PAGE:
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Survival, surveillance, and genetics in patients with Peutz-Jeghers syndrome: A nationwide study

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  • Anne Marie Jelsig, University of Copenhagen
  • ,
  • Thomas van Overeem Hansen, University of Copenhagen
  • ,
  • Lene Bjerring Gede, University of Copenhagen
  • ,
  • Niels Qvist, University of Southern Denmark
  • ,
  • Lise-Lotte Christensen
  • Charlotte Kvist Lautrup
  • Jane Hübertz Frederiksen, University of Copenhagen
  • ,
  • Lone Sunde
  • Lilian Bomme Ousager, University of Southern Denmark
  • ,
  • Ken Ljungmann
  • ,
  • Birgitte Bertelsen, University of Copenhagen
  • ,
  • John Gásdal Karstensen, University of Copenhagen

Peutz-Jeghers syndrome (PJS) is an autosomal dominant hereditary polyposis syndrome causing increased morbidity and mortality due to complications of polyposis and the development of cancer. STK11 is the only gene known to be associated with PJS, although in 10%-15% of patients fulfilling the diagnostic criteria no pathogenic variant (PV) is identified. The primary aim of this study was to identify the genetic etiology in all known PJS patients in Denmark and to estimate the risk of cancer, effect of surveillance and overall survival. We identified 56 patients (2-83 years old) with PJS. The detection rate of PVs was 96%, including three cases of mosaicism (6%). In two patients a variant was not detected. At the age of 40 years, the probabilities of cancer and death were 21% and 16%, respectively; at the age of 70 years these probabilities were 71% and 69%. Most cases of cancer (92%) were identified between the scheduled examinations in the surveillance program. These observations emphasize that PJS should be regarded as a general cancer predisposition syndrome, where improvement of clinical care is needed.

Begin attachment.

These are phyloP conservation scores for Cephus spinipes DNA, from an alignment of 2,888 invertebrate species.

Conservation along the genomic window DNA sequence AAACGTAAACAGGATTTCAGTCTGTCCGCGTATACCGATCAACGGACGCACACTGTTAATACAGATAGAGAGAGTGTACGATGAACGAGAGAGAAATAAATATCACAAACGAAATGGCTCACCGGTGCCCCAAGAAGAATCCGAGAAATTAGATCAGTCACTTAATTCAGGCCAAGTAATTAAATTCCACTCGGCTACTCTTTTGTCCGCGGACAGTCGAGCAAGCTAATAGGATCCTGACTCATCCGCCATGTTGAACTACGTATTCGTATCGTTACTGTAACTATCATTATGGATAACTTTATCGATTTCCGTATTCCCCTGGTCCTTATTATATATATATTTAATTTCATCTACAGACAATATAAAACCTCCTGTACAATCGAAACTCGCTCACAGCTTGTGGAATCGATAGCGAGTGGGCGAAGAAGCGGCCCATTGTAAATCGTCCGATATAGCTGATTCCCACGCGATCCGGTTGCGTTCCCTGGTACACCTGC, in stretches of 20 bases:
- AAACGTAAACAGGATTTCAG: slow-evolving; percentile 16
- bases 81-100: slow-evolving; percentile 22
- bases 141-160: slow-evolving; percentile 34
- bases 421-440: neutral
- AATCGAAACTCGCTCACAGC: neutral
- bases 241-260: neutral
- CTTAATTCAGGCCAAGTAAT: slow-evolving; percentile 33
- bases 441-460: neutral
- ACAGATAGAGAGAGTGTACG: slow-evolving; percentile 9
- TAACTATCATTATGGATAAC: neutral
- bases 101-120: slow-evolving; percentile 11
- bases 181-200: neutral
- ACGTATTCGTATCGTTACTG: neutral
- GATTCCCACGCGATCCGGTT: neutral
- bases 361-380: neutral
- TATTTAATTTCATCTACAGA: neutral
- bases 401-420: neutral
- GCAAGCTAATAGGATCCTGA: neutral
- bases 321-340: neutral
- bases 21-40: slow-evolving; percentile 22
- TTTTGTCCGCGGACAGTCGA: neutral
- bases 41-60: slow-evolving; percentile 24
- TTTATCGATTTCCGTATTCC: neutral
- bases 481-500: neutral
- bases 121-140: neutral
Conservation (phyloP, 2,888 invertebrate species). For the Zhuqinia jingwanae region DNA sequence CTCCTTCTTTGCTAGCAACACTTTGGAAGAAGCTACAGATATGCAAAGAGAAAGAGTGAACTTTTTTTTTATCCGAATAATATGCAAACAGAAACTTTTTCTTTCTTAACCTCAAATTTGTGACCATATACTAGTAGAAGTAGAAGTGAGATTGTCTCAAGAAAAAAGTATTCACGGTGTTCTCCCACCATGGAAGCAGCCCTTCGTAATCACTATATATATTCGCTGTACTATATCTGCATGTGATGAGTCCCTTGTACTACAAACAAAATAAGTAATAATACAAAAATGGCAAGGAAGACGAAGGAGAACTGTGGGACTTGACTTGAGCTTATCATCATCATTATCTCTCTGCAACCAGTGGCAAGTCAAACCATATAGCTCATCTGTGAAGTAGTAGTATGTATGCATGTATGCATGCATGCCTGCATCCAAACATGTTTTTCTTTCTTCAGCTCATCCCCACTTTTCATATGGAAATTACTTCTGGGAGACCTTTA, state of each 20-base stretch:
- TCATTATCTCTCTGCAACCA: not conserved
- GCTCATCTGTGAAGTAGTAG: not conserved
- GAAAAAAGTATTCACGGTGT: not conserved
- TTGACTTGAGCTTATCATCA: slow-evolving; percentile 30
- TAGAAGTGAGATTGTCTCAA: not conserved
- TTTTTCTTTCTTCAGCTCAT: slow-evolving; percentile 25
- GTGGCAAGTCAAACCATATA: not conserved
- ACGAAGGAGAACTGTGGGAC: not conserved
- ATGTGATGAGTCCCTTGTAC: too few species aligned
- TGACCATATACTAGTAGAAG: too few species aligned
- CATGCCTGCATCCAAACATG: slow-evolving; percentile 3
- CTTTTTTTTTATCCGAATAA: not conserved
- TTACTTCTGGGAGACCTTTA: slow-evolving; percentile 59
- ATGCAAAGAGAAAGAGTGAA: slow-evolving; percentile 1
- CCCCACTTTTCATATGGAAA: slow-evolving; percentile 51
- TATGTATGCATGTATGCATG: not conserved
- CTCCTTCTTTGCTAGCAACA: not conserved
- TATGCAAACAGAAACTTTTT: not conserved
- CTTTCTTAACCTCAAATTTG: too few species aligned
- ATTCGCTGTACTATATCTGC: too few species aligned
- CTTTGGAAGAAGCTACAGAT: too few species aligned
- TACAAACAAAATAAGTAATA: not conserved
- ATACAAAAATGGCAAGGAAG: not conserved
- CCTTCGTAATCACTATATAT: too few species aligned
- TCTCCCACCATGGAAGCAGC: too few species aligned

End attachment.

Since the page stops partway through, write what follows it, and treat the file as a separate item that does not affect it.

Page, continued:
Original languageEnglish
JournalClinical Genetics
Pages (from-to)81-89
Number of pages9
Publication statusPublished - Jul 2023

    Research areas

  • Peutz–Jeghers syndrome, STK11, endoscopy, genetics, hereditary, polyp, polyposis, Humans, Middle Aged, Child, Preschool, Genotype, Young Adult, Peutz-Jeghers Syndrome/complications, Adolescent, Aged, 80 and over, Adult, Colorectal Neoplasms, Mosaicism, Aged, Child, Protein Serine-Threonine Kinases/genetics

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